3. Palmach Museum
This museum in Tel Aviv honors those who fought for Israel’s independence in its earliest days:
The Palmach was the elite striking force of the “Hagana” – the underground military organization of the Jewish community, its national institutions and the Zionist Movement prior to the establishment of the State of Israel.
The Palmach was founded in May 1941 to help the British defend the country (then Palestine) against the approaching German armies. In the fall of 1942, as the threat of invasion receded, the British authorities ordered the dismantling of the Palmach, which caused it to go underground.
It became a fully mobilized voluntary force consisting of young men and women (…) [who] were stationed in Kibbutzim, where they underwent military training but also worked on the farms for 14 days a month in order to support themselves.
Note that the Palmach symbol, above, shows two sheaves of wheat and a sword, symbolizing this balance between working the land and fighting for its survival.
Along with engaging in guerrilla warfare against the British (and later, the Arabs), the Palmach brought Holocaust survivors to Israel in boats like the famous “Exodus.”
Following the U.N. decision of November 29, 1947 to partition Palestine, Arab armed gangs blocked the roads and besieged Jewish towns, including Jerusalem. At the time 2,200 Palmach fighters were the only force ready to engage in battle, though they were poorly armed. As the War of Independence unfolded, they operated all over the country, liberating Jerusalem and other besieged towns, conquering territories, opening roads and, with the newly organized “Hagana” troops, defeated the invading armies of Egypt, Syria, Jordan, Lebanon and Iraq. They fought valiantly but suffered many casualties – over 1,168 dead and hundreds wounded.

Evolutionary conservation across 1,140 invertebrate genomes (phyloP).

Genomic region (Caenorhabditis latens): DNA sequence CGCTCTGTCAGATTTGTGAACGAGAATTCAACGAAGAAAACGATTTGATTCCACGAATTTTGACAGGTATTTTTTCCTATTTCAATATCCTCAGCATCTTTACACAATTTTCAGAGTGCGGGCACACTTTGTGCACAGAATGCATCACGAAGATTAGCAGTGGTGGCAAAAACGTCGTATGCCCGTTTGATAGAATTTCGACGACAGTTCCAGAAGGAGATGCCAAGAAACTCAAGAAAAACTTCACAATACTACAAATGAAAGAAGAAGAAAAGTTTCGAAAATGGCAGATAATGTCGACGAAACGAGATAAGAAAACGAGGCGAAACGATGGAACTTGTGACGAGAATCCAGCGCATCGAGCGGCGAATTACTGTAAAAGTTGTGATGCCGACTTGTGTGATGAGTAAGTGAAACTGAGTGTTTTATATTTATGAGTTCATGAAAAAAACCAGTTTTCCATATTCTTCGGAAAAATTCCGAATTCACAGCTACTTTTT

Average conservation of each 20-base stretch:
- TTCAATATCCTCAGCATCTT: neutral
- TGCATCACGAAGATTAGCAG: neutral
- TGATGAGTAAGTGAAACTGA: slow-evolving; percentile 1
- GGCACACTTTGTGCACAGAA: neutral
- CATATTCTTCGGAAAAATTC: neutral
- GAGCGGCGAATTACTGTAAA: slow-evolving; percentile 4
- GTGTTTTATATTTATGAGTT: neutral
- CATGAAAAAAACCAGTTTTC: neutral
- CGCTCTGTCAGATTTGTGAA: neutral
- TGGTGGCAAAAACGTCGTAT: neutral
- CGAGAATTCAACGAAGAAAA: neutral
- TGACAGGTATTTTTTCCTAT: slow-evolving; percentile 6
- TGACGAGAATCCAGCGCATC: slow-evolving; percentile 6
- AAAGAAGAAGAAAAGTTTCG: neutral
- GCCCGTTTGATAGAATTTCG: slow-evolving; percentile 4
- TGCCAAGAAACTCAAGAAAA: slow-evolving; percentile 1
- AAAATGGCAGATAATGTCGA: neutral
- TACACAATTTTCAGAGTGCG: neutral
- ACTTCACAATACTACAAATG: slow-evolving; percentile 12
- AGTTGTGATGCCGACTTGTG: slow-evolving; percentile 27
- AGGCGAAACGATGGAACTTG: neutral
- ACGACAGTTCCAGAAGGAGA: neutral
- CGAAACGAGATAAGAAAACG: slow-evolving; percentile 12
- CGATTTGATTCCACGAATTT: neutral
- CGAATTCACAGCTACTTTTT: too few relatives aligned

Most of the Palmach’s notable attributes and warfare ethics were incorporated into the IDF, such as, a pioneering spirit, a tradition of volunteering and complete obedience to the Jewish legitimate authorities, (…) moral warfare codes, commando tactics, leadership in battle (the famous battle-cry of field commanders “Follow me”). For many consecutive years, most of the high-ranking commanders of the IDF, including 6 Chiefs of Staff and 40 generals, came from the ranks of the Palmach.
Because tours are guided, they must be booked ahead of time.
The 90 minute tour tells the story of the Palmach through a semi-fictional Band of Brothers-style movie, which plays out as you walk through exhibits that recreate Palmach camps and battlegrounds.
A fellow who took the tour with us, while not one of our party, was an elderly man with his much younger care-giver. The old guy sang Palmach songs and had lots to add about the exhibits. Unfortunately, I don’t speak Hebrew so I missed getting a history lesson first hand.
Overall: Very inspirational and moving.